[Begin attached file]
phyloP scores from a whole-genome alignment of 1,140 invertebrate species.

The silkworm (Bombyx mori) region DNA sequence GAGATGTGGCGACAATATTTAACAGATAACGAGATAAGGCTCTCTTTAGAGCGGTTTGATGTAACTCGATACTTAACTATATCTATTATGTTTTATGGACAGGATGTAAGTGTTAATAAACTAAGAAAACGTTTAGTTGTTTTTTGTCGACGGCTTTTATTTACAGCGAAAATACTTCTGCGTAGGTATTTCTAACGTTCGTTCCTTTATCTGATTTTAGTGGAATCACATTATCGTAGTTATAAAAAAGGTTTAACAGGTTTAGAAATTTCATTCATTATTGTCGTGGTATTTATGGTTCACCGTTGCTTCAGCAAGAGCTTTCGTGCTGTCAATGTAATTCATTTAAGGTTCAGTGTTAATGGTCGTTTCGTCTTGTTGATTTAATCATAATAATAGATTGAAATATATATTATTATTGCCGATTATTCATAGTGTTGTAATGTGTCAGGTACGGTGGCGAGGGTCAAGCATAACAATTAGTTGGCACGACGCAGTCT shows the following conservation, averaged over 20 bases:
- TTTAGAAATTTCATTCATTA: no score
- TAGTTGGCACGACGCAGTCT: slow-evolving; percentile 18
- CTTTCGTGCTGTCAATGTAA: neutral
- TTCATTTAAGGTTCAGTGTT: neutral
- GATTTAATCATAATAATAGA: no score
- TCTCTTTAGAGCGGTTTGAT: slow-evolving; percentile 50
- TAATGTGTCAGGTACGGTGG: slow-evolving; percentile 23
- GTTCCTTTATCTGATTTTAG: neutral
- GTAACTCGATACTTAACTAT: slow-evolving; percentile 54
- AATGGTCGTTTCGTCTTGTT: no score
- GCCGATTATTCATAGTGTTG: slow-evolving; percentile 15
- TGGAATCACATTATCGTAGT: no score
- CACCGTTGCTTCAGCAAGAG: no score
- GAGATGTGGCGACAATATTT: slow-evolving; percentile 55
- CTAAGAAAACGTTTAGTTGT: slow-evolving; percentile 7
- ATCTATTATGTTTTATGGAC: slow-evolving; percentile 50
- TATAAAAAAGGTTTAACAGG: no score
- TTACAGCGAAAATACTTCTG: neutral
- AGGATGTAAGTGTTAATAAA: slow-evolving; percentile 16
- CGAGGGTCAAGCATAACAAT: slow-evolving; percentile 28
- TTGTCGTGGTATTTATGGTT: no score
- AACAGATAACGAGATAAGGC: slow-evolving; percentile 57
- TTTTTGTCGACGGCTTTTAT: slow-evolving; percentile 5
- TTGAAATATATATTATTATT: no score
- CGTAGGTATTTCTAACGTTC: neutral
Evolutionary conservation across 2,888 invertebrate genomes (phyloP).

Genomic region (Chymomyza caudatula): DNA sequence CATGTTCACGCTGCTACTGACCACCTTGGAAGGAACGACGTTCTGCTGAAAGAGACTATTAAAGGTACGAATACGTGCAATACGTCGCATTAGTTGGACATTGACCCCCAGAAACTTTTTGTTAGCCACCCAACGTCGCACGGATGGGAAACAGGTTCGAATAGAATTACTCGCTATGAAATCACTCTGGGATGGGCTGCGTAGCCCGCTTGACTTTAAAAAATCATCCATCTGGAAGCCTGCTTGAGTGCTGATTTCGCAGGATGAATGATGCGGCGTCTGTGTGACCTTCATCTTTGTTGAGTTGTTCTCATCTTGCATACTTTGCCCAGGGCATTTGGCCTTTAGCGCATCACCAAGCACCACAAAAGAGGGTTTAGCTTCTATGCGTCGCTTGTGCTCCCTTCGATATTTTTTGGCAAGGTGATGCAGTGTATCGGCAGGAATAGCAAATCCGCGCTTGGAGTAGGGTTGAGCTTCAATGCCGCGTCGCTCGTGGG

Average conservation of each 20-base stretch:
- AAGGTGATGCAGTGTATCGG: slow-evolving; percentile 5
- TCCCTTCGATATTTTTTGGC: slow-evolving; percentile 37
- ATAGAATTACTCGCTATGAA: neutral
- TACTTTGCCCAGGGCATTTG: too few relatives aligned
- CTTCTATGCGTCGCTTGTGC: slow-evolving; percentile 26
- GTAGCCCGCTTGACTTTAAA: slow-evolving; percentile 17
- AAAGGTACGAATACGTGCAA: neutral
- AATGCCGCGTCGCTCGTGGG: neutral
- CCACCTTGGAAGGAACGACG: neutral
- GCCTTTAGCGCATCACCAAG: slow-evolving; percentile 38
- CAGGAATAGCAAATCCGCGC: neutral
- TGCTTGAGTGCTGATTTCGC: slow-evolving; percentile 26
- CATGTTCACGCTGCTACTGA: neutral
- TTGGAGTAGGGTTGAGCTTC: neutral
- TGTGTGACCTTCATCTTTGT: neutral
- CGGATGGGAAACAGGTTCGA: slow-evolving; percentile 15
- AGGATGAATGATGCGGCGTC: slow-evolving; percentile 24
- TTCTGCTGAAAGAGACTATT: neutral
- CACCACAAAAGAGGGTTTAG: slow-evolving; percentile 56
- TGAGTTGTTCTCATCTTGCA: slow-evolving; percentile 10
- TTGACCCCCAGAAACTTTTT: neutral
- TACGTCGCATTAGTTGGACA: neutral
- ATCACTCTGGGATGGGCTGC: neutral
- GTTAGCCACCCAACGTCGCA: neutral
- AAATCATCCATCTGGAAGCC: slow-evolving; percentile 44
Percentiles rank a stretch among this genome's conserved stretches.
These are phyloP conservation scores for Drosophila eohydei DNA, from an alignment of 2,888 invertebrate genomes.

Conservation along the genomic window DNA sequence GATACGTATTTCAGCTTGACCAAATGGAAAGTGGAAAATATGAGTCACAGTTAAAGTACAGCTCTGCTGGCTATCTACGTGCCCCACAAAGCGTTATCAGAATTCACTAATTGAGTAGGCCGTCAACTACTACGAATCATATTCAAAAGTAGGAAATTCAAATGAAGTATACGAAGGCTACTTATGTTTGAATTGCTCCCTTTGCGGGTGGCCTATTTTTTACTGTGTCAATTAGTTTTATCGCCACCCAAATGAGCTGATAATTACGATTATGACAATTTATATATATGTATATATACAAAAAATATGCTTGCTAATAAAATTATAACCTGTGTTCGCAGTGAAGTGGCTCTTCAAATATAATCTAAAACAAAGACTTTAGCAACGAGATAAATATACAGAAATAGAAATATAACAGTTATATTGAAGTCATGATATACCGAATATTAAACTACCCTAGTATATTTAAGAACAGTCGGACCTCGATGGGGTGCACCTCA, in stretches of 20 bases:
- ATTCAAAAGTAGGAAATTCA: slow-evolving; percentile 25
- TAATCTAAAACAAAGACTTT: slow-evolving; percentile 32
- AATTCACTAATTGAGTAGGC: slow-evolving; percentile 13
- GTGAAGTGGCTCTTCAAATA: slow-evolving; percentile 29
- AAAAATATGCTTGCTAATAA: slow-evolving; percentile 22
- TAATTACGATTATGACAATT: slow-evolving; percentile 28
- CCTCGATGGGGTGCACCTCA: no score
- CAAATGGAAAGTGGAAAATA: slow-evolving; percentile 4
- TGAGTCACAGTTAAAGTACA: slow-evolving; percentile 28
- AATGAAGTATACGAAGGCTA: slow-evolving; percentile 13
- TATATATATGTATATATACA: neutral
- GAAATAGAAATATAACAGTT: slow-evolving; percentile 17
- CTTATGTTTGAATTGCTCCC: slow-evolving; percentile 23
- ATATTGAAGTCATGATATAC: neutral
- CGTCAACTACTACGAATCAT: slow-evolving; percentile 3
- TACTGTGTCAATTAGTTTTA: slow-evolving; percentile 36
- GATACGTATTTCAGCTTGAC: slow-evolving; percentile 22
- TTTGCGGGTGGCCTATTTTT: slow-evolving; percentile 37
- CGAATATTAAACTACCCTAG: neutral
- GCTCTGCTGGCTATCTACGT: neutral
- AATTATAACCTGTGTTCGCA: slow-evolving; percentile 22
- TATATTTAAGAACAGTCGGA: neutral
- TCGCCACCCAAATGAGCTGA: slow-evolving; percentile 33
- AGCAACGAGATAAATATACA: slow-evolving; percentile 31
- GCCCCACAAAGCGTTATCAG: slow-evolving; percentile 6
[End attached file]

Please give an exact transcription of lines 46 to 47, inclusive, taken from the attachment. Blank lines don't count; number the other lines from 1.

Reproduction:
- CGGATGGGAAACAGGTTCGA: slow-evolving; percentile 15
- AGGATGAATGATGCGGCGTC: slow-evolving; percentile 24